Monday, March 12, 2018

Mathematician works to improve artificial intelligence

Emory mathematician Lars Ruthotto is pioneering a new field that applies the logic of differential equations to refine the chaos of deep learning. (Emory Photo/Video)

By April Hunt
Emory Report

 If you’ve ever told Siri to call your friend Bob and she answers with, “Calling cops,” you’ve seen the instability of artificial intelligence (AI) in action.

Those mistakes are the limitation of the AI technology known as deep learning. They arise from the design of the deep neural network, as well as the network’s “training,” which applies mathematical optimization methods to massive amounts of data rather than hand-crafting rules to accomplish a specific task.

Emory mathematician Lars Ruthotto has dedicated his research to modeling and solving such 21st century problems with the innovative use of differential equations that date back to the late 1600s. The National Science Foundation has rewarded his efforts with a CAREER Award, its most prestigious honor for junior faculty.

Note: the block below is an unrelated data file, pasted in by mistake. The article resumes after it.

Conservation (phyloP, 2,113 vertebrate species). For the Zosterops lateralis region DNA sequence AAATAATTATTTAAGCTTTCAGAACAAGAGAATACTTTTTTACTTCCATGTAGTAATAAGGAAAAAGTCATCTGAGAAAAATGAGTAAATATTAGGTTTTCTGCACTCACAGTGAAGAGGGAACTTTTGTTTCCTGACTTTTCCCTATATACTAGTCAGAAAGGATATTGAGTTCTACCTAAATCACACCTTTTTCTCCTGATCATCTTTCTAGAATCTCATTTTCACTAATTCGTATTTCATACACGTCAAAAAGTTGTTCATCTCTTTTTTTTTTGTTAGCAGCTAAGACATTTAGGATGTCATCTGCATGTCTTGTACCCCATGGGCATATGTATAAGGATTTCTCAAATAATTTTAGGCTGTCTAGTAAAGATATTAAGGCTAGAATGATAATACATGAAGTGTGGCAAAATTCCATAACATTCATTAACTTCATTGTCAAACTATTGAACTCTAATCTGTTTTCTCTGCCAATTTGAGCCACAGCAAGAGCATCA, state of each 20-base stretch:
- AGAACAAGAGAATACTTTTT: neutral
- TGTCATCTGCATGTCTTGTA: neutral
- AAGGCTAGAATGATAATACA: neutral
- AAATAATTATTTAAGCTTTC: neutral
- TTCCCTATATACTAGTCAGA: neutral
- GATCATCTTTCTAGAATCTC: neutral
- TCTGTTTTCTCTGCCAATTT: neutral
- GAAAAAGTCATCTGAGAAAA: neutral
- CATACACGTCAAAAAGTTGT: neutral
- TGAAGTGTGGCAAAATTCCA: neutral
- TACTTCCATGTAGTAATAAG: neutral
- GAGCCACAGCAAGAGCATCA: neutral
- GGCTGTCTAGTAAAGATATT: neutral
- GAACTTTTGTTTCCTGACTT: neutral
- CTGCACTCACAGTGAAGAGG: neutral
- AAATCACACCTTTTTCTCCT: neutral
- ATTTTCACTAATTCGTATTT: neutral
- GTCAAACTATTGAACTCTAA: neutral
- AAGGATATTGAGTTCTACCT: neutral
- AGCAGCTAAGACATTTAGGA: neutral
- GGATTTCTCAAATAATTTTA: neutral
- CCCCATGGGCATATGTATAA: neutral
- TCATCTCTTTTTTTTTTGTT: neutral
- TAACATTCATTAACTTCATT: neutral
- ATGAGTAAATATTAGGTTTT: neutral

Put simply, Ruthotto is pioneering a new field — combining applied math, engineering and computer science — that applies the logic of differential equations to refine the chaos of deep learning.

“Focusing on this research question can impact specific areas of deep learning now as well as emerging technology,” says Ruthotto, an assistant professor in mathematics and computer science. “It’s uncharted territory, and my students and I will be at the forefront exploring it.”

The award is recognition of the new knowledge Ruthotto and his students are creating in the emerging field and also a hint of what’s to come, says Vaidy Sunderam, chair of Emory's Department of Math and Computer Science.

 “This grant establishes Emory as a research and education pioneer in innovative methods for robust deep learning, a key technology in the coming AI decade,” Sunderam says.

Read more in Emory Report.

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